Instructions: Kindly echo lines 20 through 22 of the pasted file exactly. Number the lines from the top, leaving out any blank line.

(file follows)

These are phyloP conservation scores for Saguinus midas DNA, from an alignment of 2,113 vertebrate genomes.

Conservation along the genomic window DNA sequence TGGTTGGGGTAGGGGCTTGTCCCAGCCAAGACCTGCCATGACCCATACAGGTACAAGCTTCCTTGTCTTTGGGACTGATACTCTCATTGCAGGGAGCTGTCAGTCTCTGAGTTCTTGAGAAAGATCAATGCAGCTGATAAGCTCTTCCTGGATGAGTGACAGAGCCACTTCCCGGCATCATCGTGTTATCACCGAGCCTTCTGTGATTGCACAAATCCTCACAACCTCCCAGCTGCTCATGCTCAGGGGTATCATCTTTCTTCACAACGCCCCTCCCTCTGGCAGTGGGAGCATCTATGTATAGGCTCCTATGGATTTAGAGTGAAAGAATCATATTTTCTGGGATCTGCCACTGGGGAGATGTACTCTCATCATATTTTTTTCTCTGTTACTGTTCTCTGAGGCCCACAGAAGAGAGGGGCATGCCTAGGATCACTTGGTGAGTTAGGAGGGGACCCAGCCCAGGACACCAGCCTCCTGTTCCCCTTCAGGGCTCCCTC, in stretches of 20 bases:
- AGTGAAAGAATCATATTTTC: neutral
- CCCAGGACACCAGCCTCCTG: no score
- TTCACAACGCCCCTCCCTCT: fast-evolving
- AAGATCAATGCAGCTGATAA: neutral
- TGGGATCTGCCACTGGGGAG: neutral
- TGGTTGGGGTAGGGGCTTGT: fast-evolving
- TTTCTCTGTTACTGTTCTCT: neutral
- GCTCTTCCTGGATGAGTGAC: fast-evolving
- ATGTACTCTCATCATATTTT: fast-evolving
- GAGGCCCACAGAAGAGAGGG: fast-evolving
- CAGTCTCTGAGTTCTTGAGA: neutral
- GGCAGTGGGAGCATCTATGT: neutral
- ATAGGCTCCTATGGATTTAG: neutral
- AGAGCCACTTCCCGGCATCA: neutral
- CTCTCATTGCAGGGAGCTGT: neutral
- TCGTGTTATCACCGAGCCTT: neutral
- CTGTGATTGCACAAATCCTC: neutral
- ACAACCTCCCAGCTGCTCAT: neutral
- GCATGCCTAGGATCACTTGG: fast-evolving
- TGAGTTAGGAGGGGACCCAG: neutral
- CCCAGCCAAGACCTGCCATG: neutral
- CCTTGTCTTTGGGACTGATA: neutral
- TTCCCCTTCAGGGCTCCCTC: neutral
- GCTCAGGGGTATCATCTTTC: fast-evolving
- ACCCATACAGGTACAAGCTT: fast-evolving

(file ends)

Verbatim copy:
- ACAACCTCCCAGCTGCTCAT: neutral
- GCATGCCTAGGATCACTTGG: fast-evolving
- TGAGTTAGGAGGGGACCCAG: neutral